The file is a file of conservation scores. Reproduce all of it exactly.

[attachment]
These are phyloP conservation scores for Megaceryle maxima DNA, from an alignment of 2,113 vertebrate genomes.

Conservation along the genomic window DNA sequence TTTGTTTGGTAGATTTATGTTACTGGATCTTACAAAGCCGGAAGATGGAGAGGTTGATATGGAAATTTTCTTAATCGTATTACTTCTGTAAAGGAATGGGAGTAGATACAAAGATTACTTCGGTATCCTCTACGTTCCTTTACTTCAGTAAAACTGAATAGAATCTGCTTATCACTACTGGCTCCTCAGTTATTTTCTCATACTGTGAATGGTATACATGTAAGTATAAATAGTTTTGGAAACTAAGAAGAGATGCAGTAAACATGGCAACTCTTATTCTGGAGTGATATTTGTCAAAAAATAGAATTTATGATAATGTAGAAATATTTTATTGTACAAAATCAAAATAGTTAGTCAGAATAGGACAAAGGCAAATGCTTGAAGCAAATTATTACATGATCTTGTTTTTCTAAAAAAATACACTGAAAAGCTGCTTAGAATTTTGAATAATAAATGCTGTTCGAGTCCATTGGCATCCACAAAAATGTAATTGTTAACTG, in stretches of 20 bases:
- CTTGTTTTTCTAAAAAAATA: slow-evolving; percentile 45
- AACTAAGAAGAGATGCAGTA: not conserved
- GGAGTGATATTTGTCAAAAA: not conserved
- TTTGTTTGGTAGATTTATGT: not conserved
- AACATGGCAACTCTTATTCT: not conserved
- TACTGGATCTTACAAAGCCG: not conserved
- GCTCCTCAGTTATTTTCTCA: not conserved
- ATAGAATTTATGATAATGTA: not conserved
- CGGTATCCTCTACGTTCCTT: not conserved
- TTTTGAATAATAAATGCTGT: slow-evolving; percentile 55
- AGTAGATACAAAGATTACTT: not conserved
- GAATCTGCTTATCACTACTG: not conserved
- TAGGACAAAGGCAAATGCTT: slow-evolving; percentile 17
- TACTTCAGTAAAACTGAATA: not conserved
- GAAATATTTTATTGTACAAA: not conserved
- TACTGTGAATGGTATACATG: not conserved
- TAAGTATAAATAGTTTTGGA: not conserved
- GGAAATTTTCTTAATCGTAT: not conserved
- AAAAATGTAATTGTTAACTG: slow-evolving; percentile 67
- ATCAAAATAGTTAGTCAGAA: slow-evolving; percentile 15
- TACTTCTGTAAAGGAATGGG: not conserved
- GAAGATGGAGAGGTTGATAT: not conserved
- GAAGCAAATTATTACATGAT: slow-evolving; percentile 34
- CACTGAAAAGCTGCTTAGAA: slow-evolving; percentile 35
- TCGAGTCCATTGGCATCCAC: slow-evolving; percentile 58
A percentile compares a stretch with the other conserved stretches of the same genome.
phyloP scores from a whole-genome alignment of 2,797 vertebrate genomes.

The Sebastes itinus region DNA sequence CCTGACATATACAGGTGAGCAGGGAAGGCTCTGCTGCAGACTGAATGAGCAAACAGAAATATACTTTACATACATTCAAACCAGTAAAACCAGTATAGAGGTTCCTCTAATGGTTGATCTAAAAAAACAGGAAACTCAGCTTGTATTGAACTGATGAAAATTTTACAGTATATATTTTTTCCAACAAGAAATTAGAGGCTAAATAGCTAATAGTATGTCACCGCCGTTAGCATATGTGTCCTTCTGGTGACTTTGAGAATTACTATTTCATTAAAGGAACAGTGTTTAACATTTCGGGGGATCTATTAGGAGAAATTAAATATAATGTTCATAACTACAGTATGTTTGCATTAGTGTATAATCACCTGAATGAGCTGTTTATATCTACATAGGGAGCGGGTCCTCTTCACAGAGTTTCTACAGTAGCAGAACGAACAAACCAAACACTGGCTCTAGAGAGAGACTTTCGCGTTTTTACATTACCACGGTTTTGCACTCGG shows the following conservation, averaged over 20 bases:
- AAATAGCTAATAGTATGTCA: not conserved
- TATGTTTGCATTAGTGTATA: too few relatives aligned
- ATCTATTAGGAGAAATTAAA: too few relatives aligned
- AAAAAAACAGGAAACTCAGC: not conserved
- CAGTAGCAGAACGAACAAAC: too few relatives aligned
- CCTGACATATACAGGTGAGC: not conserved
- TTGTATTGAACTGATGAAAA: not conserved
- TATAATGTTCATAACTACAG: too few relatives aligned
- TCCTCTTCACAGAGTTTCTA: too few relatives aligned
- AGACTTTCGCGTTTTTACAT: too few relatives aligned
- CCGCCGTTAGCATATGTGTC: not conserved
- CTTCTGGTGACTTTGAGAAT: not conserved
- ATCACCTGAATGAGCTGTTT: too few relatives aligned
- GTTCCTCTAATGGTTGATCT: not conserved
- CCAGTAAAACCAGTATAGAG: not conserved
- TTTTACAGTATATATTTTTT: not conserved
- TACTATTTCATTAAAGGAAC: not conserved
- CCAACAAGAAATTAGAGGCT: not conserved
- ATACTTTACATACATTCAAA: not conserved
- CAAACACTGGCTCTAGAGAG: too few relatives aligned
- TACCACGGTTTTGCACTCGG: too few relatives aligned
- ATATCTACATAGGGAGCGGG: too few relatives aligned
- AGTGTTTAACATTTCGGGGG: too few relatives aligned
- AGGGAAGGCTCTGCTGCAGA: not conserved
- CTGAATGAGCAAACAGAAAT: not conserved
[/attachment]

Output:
These are phyloP conservation scores for Megaceryle maxima DNA, from an alignment of 2,113 vertebrate genomes.

Conservation along the genomic window DNA sequence TTTGTTTGGTAGATTTATGTTACTGGATCTTACAAAGCCGGAAGATGGAGAGGTTGATATGGAAATTTTCTTAATCGTATTACTTCTGTAAAGGAATGGGAGTAGATACAAAGATTACTTCGGTATCCTCTACGTTCCTTTACTTCAGTAAAACTGAATAGAATCTGCTTATCACTACTGGCTCCTCAGTTATTTTCTCATACTGTGAATGGTATACATGTAAGTATAAATAGTTTTGGAAACTAAGAAGAGATGCAGTAAACATGGCAACTCTTATTCTGGAGTGATATTTGTCAAAAAATAGAATTTATGATAATGTAGAAATATTTTATTGTACAAAATCAAAATAGTTAGTCAGAATAGGACAAAGGCAAATGCTTGAAGCAAATTATTACATGATCTTGTTTTTCTAAAAAAATACACTGAAAAGCTGCTTAGAATTTTGAATAATAAATGCTGTTCGAGTCCATTGGCATCCACAAAAATGTAATTGTTAACTG, in stretches of 20 bases:
- CTTGTTTTTCTAAAAAAATA: slow-evolving; percentile 45
- AACTAAGAAGAGATGCAGTA: not conserved
- GGAGTGATATTTGTCAAAAA: not conserved
- TTTGTTTGGTAGATTTATGT: not conserved
- AACATGGCAACTCTTATTCT: not conserved
- TACTGGATCTTACAAAGCCG: not conserved
- GCTCCTCAGTTATTTTCTCA: not conserved
- ATAGAATTTATGATAATGTA: not conserved
- CGGTATCCTCTACGTTCCTT: not conserved
- TTTTGAATAATAAATGCTGT: slow-evolving; percentile 55
- AGTAGATACAAAGATTACTT: not conserved
- GAATCTGCTTATCACTACTG: not conserved
- TAGGACAAAGGCAAATGCTT: slow-evolving; percentile 17
- TACTTCAGTAAAACTGAATA: not conserved
- GAAATATTTTATTGTACAAA: not conserved
- TACTGTGAATGGTATACATG: not conserved
- TAAGTATAAATAGTTTTGGA: not conserved
- GGAAATTTTCTTAATCGTAT: not conserved
- AAAAATGTAATTGTTAACTG: slow-evolving; percentile 67
- ATCAAAATAGTTAGTCAGAA: slow-evolving; percentile 15
- TACTTCTGTAAAGGAATGGG: not conserved
- GAAGATGGAGAGGTTGATAT: not conserved
- GAAGCAAATTATTACATGAT: slow-evolving; percentile 34
- CACTGAAAAGCTGCTTAGAA: slow-evolving; percentile 35
- TCGAGTCCATTGGCATCCAC: slow-evolving; percentile 58
A percentile compares a stretch with the other conserved stretches of the same genome.
phyloP scores from a whole-genome alignment of 2,797 vertebrate genomes.

The Sebastes itinus region DNA sequence CCTGACATATACAGGTGAGCAGGGAAGGCTCTGCTGCAGACTGAATGAGCAAACAGAAATATACTTTACATACATTCAAACCAGTAAAACCAGTATAGAGGTTCCTCTAATGGTTGATCTAAAAAAACAGGAAACTCAGCTTGTATTGAACTGATGAAAATTTTACAGTATATATTTTTTCCAACAAGAAATTAGAGGCTAAATAGCTAATAGTATGTCACCGCCGTTAGCATATGTGTCCTTCTGGTGACTTTGAGAATTACTATTTCATTAAAGGAACAGTGTTTAACATTTCGGGGGATCTATTAGGAGAAATTAAATATAATGTTCATAACTACAGTATGTTTGCATTAGTGTATAATCACCTGAATGAGCTGTTTATATCTACATAGGGAGCGGGTCCTCTTCACAGAGTTTCTACAGTAGCAGAACGAACAAACCAAACACTGGCTCTAGAGAGAGACTTTCGCGTTTTTACATTACCACGGTTTTGCACTCGG shows the following conservation, averaged over 20 bases:
- AAATAGCTAATAGTATGTCA: not conserved
- TATGTTTGCATTAGTGTATA: too few relatives aligned
- ATCTATTAGGAGAAATTAAA: too few relatives aligned
- AAAAAAACAGGAAACTCAGC: not conserved
- CAGTAGCAGAACGAACAAAC: too few relatives aligned
- CCTGACATATACAGGTGAGC: not conserved
- TTGTATTGAACTGATGAAAA: not conserved
- TATAATGTTCATAACTACAG: too few relatives aligned
- TCCTCTTCACAGAGTTTCTA: too few relatives aligned
- AGACTTTCGCGTTTTTACAT: too few relatives aligned
- CCGCCGTTAGCATATGTGTC: not conserved
- CTTCTGGTGACTTTGAGAAT: not conserved
- ATCACCTGAATGAGCTGTTT: too few relatives aligned
- GTTCCTCTAATGGTTGATCT: not conserved
- CCAGTAAAACCAGTATAGAG: not conserved
- TTTTACAGTATATATTTTTT: not conserved
- TACTATTTCATTAAAGGAAC: not conserved
- CCAACAAGAAATTAGAGGCT: not conserved
- ATACTTTACATACATTCAAA: not conserved
- CAAACACTGGCTCTAGAGAG: too few relatives aligned
- TACCACGGTTTTGCACTCGG: too few relatives aligned
- ATATCTACATAGGGAGCGGG: too few relatives aligned
- AGTGTTTAACATTTCGGGGG: too few relatives aligned
- AGGGAAGGCTCTGCTGCAGA: not conserved
- CTGAATGAGCAAACAGAAAT: not conserved